Wednesday, January 18, 2012

Missional Discipleship Pattern

Jesus tells us "Do not let your hearts be troubled. Believe in God, believe also in me" (John 14:1). This is a great verse of comfort and encouragement. It makes for great material for a refrigerator magnet and bumper stickers. That is until you read the verse that comes before it and see the context of Jesus' words. We don't often do this because we separate the content of chapters. But the original books of the Bible were not divided into chapters and verses. So when John penned chapter 14, it was meant to be connected the end of chapter 13, which reads:

Simon Peter said to him, "Lord, where are you going?" Jesus answered, "Where I am going, you cannot follow me now; but you will follow afterward." Peter said to him, "Lord, why can I not follow you now? I will lay down my life for you." Jesus answered, "Will you lay down your life for me? Very truly, I tell you, before the cock crows, you will have denied me three times" (John 13:36-38).

Honestly, I like the opening of chapter 14. I'm not sure about what comes before because this means that I can't go applying the first verse of chapter 14 however I want. This is not a general verse about having faith in trying times like sickness or financial trouble. (There are other verses that can direct me for those situations.) This verse is about discipleship that leads to the cross because Jesus was talking about his journey to cross. This verse is about learning how to follow Jesus by picking up our cross and dying to self. This is about being formed and reformed and the pain that comes with that. Yes. I said it "pain."

We like the comfort of God, but the reality that our lives need to be reshaped ... which we try to avoid. We can't put Jesus on top of our life and thereby grab hold of the benefits of God while avoiding a life that looks like sacrificial love. The mystery of God is that the benefits of his love come as we live out sacrificial love. Jesus told Peter that he could not follow him to the cross "now" but that he would "afterward." Then he challenged his pride. Peter needed to be changed from the inside out for God's mission in the world.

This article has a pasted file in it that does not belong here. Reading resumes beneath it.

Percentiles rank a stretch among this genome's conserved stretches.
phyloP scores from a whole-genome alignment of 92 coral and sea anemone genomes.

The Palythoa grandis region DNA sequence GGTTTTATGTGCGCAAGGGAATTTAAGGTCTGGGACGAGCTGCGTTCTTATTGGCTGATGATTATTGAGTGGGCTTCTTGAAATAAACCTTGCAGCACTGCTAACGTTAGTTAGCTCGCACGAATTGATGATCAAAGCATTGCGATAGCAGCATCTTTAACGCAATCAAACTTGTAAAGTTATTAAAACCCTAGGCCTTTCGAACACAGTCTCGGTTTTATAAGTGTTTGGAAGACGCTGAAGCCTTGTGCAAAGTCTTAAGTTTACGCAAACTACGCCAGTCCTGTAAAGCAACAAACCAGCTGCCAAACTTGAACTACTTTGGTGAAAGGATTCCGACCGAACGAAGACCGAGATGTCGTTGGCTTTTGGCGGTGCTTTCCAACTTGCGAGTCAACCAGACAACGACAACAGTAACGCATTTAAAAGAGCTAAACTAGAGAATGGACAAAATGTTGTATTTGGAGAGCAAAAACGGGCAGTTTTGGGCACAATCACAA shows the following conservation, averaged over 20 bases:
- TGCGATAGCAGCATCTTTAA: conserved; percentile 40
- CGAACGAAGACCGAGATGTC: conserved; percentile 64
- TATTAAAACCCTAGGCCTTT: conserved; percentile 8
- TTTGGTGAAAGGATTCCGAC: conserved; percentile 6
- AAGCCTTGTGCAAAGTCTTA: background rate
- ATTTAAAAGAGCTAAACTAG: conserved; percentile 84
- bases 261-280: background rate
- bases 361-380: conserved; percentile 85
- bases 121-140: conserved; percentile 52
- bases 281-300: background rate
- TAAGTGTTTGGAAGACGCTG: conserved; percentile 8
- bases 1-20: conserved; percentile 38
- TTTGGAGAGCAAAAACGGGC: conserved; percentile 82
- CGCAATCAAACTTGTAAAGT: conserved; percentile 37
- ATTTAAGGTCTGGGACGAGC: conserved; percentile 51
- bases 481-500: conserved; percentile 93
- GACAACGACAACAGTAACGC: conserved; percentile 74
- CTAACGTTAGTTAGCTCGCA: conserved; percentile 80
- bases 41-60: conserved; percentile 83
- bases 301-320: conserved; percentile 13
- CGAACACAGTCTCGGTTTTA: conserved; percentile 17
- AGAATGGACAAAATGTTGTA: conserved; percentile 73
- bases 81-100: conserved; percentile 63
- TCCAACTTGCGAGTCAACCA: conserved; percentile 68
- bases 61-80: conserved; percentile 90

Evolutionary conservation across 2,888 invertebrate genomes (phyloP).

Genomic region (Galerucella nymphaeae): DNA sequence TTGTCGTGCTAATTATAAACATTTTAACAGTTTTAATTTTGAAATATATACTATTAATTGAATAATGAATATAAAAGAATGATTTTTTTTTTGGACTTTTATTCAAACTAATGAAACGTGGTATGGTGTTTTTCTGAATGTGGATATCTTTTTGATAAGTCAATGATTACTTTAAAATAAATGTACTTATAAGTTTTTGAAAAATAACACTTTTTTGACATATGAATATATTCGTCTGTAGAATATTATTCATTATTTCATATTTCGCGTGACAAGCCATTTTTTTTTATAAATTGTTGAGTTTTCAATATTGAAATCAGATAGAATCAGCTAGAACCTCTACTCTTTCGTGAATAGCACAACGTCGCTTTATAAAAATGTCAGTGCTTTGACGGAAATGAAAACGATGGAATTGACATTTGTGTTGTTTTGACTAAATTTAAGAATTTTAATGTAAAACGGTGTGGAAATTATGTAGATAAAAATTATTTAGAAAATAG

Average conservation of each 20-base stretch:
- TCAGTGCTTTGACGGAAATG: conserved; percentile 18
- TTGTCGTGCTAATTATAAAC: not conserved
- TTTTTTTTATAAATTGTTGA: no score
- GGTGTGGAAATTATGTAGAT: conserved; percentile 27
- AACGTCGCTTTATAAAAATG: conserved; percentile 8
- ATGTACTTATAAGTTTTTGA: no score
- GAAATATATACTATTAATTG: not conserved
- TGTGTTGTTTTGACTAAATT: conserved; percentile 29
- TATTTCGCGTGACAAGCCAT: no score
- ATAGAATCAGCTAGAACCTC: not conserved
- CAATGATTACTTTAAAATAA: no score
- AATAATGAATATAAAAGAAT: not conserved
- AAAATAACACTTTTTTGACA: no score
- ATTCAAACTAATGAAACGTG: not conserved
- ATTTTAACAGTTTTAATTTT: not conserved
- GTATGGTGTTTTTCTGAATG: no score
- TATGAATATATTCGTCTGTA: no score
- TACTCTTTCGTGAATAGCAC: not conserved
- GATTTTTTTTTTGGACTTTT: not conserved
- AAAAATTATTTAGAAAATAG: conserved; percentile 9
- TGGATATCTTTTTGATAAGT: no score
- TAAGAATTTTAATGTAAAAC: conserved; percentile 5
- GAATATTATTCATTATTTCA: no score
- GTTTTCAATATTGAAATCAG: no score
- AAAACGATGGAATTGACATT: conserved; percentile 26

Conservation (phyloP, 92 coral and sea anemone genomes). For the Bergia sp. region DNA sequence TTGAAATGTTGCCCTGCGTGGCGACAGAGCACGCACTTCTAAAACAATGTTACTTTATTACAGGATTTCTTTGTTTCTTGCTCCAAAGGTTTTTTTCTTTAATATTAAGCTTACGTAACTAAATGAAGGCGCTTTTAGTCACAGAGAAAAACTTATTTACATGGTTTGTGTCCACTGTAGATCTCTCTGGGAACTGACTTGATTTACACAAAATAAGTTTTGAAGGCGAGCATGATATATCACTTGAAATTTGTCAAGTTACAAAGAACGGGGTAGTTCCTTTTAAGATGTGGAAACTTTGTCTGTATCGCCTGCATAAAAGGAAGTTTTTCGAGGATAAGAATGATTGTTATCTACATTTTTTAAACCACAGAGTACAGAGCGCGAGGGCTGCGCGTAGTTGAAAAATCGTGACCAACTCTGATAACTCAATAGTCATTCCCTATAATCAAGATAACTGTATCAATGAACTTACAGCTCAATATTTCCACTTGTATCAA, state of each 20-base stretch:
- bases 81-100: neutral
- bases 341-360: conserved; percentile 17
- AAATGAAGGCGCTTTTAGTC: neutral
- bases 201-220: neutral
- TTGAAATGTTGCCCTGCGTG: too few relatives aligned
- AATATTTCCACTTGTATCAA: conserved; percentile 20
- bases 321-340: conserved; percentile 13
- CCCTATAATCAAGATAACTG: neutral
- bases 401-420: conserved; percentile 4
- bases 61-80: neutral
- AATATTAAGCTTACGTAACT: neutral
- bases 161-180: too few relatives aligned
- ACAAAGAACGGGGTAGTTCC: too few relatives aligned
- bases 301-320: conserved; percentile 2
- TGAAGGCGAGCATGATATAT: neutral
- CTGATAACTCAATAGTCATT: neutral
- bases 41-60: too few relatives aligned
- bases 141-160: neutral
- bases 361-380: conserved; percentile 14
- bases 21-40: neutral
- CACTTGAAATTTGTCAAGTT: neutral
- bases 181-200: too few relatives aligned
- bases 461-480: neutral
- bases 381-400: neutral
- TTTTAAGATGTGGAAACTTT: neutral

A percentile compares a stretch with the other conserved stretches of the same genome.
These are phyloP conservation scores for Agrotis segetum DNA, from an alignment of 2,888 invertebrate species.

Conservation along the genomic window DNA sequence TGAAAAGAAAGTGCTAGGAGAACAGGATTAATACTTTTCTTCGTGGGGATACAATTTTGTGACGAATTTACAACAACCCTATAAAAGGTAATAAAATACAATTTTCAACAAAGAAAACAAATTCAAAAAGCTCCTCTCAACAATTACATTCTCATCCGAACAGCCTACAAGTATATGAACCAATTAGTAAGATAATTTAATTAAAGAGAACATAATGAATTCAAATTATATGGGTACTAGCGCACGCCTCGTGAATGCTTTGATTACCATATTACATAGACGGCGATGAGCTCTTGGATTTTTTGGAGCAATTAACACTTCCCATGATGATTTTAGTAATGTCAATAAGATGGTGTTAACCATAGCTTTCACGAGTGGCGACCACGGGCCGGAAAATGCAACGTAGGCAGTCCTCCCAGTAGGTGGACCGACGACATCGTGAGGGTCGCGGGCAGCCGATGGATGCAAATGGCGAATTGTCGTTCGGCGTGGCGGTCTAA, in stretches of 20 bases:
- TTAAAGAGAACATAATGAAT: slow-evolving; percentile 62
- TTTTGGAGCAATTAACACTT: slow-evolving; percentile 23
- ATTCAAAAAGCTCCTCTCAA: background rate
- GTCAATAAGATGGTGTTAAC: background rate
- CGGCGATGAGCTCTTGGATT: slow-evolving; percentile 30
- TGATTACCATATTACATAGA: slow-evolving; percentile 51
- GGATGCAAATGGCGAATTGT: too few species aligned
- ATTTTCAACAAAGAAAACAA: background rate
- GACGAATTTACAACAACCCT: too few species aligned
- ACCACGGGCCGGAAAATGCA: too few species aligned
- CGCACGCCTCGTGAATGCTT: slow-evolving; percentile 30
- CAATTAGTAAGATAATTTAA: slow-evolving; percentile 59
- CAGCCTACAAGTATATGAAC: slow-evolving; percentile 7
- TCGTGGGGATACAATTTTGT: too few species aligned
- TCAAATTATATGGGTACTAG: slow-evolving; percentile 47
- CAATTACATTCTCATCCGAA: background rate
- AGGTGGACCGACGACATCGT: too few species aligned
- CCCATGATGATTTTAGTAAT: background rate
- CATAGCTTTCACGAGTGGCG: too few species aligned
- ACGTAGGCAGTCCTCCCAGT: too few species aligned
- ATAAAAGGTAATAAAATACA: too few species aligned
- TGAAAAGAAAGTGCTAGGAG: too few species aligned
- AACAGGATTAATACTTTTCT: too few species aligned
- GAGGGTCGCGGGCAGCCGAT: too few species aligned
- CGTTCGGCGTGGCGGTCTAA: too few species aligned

We cannot jump to God's comfort (his benefits) until we hear God's challenge, then we get on the path of God's mission. This is trust.

The church in America, the one that is so addicted to nice words and comforting thoughts, needs to get this. The pattern here is:
Sometimes this correction is a direct challenge to a pattern of sin. Sometimes it's a call to a new formation for a new task. Usually it means the tearing down of pride and self-sufficiency. All the time, it's the next step toward a life that cruciform. And it always reshapes our character.

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